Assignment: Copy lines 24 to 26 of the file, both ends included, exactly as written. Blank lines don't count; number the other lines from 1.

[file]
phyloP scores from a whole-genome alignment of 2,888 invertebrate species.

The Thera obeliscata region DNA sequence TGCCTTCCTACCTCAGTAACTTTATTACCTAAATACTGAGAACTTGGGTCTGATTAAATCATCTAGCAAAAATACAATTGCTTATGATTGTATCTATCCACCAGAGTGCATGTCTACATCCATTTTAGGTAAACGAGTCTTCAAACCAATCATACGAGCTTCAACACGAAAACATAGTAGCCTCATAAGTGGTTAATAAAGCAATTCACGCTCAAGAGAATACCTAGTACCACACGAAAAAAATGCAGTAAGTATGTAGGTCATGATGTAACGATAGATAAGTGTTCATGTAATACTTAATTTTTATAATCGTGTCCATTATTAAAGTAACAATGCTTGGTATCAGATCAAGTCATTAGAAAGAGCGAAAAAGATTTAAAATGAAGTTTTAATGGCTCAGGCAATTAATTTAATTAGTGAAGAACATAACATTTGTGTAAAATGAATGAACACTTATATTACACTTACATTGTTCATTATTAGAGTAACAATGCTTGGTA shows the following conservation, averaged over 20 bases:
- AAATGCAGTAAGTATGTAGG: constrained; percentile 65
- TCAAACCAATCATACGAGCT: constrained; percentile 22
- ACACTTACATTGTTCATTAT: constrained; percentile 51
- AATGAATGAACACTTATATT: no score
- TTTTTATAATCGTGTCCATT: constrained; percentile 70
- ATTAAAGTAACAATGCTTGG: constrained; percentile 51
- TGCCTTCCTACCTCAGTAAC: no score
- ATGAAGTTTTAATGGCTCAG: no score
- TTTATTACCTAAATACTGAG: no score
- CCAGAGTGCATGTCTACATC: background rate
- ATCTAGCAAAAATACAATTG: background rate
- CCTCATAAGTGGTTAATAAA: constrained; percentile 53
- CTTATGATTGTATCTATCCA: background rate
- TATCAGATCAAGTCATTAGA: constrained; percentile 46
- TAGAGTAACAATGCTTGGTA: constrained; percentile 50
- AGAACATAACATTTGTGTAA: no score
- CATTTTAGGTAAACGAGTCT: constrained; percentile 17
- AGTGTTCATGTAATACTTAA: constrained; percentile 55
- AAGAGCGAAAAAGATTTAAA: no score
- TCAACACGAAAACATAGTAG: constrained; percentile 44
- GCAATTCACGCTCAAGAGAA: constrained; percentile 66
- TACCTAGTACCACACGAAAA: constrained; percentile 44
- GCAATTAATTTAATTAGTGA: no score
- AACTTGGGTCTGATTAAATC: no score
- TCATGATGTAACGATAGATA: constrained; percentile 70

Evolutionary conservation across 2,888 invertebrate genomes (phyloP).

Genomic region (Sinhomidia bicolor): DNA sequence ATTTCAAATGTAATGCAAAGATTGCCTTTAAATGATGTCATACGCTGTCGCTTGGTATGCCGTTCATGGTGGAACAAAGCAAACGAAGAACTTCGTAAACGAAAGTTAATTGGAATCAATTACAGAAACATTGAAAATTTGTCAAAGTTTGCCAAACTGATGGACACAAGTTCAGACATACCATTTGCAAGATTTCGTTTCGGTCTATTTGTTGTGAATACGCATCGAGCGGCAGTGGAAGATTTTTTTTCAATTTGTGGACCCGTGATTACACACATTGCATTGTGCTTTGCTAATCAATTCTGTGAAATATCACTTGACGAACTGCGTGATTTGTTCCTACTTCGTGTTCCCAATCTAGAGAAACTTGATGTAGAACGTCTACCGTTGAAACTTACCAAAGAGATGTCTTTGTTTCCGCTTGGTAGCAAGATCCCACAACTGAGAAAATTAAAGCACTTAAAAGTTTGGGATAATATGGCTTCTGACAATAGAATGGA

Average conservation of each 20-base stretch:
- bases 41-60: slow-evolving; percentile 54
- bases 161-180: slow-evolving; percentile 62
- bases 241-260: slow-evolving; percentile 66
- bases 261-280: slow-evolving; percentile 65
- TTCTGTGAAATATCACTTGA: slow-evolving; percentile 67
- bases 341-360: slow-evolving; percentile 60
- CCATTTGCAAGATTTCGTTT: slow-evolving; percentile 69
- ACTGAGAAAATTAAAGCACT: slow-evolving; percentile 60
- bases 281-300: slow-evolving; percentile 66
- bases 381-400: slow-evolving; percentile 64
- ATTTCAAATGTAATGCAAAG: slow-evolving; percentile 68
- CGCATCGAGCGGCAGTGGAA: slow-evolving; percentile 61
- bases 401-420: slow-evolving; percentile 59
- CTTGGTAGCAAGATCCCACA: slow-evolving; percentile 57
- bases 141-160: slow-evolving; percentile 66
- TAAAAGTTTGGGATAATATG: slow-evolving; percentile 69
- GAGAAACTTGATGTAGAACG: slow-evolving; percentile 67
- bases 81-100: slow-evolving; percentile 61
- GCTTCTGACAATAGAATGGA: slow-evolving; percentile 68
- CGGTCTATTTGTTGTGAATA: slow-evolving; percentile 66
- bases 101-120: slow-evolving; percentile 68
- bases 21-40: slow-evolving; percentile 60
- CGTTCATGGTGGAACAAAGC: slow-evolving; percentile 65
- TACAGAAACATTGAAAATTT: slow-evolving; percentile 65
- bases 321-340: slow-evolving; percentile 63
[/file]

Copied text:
- TACCTAGTACCACACGAAAA: constrained; percentile 44
- GCAATTAATTTAATTAGTGA: no score
- AACTTGGGTCTGATTAAATC: no score